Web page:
Supporters of the move claimed that the CoE shooting itself in the foot was in fact worth it, given the importance of the ECtHR to Russian citizens and organizations. And there is certainly truth in this: Russia has a large backlog of unimplemented ECtHR judgements, but it is certainly not alone with this; and in recent years it has seen a positive shift in the implementation of judgements in areas such as the rights of the disabled and medical care for the incarcerated. ECtHR judgements also create legal precedents that Russian lawyers can use and that provide, at the very least, moral justice to Russian citizens. However, as I have pointed out back in 2019, the devil was in the details. Russia had a larger backlog of unimplemented judgements on serious human rights violations than any other CoE member; since 2015 it had had a low that allowed Russia’s Constitutional Court, controlled by the president, to disregard ECtHR judgements at will. To weaken Europe’s most prominent human rights organizations for questionable future gains, which were almost entirely dependent on the goodwill of the Russian government, was clearly a bad deal.
What has happened then should have made this clear to everyone involved: the harsh crackdown on Moscow protesters in 2019, just weeks after the De Sutter report; the 2020 constitutional amendments, which elevated Russia’s cherry-picking of international law to a constitutional norm; the poisoning, the arrest and the sentencing of Alexey Navalny and the ensuing crackdown on not just the active opposition, but increasingly any form of dissent. This should be more embarrassing for the EU member states that supported the 2019 deal than the recent humiliation of EU high representative Josep Borrell in Moscow. Yet, unlike in that case, we haven’t seen even a reluctant recognition of this error.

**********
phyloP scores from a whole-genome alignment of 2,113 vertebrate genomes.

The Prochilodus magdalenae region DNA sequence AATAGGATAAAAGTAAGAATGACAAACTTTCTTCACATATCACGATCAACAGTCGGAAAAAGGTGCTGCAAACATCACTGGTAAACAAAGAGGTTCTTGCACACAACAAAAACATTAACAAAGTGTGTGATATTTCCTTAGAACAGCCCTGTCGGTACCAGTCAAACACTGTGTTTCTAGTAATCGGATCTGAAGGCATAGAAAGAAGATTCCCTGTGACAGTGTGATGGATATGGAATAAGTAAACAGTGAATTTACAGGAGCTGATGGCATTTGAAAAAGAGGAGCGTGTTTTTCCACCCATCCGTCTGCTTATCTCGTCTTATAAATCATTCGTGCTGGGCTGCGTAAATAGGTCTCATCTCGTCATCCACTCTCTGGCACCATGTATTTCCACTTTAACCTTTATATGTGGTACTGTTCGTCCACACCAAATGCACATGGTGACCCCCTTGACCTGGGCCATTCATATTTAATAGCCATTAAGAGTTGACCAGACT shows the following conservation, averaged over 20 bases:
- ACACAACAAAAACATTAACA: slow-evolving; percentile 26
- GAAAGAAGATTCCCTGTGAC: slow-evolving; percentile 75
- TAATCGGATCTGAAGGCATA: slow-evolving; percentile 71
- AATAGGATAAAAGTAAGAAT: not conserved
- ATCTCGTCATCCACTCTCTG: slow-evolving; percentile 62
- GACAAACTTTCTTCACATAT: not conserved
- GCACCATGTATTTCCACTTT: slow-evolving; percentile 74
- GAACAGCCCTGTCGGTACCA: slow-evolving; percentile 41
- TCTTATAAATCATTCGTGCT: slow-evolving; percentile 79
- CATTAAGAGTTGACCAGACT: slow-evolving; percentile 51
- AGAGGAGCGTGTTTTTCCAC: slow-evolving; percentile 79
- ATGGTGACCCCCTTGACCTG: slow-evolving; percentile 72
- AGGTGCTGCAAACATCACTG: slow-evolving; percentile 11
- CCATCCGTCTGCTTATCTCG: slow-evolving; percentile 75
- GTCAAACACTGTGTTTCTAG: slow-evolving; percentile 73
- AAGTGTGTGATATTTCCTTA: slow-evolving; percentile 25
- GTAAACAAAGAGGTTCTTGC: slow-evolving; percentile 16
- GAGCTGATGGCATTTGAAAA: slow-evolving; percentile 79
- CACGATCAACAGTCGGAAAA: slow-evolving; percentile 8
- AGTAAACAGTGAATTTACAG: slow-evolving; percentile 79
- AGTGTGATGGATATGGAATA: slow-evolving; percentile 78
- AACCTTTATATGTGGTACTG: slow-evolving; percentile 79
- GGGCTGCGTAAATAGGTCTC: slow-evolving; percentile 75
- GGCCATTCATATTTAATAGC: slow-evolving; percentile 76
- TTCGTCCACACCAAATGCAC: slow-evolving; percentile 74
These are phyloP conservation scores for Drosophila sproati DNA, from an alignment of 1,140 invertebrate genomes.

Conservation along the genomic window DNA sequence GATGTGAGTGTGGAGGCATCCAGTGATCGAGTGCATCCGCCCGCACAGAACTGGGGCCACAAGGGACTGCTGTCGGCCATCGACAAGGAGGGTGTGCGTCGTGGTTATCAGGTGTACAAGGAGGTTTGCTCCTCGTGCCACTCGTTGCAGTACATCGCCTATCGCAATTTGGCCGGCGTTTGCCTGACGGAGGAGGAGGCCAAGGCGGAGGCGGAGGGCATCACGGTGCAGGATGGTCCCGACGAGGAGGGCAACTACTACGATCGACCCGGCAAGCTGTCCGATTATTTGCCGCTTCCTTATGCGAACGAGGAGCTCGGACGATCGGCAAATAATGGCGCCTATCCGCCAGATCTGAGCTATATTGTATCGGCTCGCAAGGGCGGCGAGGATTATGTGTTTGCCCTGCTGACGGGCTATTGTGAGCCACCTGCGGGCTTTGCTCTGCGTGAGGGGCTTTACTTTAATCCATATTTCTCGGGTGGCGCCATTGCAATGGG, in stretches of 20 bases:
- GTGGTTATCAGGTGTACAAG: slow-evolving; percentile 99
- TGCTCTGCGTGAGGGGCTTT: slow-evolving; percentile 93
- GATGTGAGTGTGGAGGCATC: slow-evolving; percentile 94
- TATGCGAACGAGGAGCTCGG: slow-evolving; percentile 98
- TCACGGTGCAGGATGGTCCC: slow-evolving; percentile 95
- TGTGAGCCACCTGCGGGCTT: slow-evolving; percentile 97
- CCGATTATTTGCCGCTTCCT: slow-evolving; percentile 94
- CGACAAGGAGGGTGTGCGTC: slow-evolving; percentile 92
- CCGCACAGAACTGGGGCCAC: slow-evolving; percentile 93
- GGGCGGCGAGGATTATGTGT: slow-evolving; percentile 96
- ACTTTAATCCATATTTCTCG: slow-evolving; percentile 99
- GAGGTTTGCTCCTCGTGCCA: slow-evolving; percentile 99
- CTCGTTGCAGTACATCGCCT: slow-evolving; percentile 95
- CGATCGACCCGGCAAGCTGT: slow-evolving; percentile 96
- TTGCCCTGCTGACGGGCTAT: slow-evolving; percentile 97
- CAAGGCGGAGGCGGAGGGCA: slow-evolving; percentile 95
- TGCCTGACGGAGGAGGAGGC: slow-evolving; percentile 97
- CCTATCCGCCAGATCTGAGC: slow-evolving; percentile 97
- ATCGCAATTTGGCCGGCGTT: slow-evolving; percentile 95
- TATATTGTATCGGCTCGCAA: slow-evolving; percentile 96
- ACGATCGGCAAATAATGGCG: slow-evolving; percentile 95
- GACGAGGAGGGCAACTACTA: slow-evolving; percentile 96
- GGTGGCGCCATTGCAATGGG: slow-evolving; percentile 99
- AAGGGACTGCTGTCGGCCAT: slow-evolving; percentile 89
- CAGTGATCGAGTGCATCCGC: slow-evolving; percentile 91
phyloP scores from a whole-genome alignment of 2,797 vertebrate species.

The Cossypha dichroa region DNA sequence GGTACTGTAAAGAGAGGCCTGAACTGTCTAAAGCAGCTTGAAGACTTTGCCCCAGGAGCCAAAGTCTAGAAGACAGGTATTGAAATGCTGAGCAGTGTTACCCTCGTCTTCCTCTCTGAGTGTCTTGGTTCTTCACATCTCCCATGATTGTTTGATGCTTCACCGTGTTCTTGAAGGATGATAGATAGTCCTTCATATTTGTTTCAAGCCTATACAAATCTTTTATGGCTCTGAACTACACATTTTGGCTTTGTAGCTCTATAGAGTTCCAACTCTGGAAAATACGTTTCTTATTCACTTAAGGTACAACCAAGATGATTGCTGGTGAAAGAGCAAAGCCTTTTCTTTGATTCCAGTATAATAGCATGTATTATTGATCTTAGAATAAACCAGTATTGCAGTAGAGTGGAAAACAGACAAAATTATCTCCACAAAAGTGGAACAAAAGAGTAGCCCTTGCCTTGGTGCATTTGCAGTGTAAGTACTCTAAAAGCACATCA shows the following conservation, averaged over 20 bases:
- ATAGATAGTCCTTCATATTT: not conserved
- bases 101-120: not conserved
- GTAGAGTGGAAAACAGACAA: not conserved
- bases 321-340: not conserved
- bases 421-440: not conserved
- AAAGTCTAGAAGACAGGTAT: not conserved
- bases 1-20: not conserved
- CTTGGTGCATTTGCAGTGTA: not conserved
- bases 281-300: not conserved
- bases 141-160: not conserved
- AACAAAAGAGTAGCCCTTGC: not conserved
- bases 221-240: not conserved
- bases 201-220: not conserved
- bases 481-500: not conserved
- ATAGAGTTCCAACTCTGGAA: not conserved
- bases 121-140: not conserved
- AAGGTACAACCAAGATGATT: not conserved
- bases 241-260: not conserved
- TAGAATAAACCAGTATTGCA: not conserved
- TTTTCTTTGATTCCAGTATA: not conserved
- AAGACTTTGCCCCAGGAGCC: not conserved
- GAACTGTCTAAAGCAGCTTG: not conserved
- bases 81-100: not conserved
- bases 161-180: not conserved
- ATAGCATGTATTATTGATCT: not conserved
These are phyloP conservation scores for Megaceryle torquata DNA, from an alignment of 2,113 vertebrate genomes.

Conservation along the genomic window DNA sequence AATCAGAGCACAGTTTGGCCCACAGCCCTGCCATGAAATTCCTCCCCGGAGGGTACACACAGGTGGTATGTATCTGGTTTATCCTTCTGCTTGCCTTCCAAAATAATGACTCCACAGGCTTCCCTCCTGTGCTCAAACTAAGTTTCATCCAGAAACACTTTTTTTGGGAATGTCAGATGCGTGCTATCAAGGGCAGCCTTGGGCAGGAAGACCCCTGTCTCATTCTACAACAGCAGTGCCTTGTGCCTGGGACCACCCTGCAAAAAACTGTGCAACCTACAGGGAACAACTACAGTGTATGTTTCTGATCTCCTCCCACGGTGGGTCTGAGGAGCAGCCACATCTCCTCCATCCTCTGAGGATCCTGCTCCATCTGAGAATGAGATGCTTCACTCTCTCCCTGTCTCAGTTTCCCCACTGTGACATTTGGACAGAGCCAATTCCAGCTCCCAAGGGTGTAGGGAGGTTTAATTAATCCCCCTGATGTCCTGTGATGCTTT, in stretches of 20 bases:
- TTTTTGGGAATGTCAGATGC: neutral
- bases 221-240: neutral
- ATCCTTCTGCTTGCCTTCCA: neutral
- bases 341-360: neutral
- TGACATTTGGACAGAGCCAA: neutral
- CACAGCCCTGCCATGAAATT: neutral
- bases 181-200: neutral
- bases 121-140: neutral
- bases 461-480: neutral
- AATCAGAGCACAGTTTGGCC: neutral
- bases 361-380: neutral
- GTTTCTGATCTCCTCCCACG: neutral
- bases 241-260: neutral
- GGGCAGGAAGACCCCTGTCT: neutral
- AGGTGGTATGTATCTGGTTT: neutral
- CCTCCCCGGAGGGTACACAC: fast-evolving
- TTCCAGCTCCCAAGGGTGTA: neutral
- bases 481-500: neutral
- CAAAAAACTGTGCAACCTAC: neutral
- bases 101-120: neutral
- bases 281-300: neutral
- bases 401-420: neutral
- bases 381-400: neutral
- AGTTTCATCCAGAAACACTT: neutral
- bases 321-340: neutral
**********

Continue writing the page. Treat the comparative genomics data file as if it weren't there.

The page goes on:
The ongoing dispute between the Council of Europe and the Russian government will be a test of whether the democracies that still make up the majority of the CoE have learned the lesson from their mistake in 2019. This time, they should not budge. They should make it clear to the Russian government that Russia can choose between obeying the rules of the organization, and leaving it. If, as Tolstoy claims, Russia is ready to set up its own court of human rights instead of the ECtHR, it should be free to do so, once it has left the organization, but it should not expect it to seriously rival the Strasbourg court any more than the Eurasian Economic Union is a serious rival to the EU. Furthermore, even in this case, Russian government would not have complete freedom to define its own human rights standards: it would still be bound by the Paris Charter of OSCE, another document that lays down core standards of human rights.
One cannot blame the Russian government for trying something that has worked before. However, if the European democracies for whom the survival of the Council of Europe is important won’t learn from their mistakes, the blame is on them.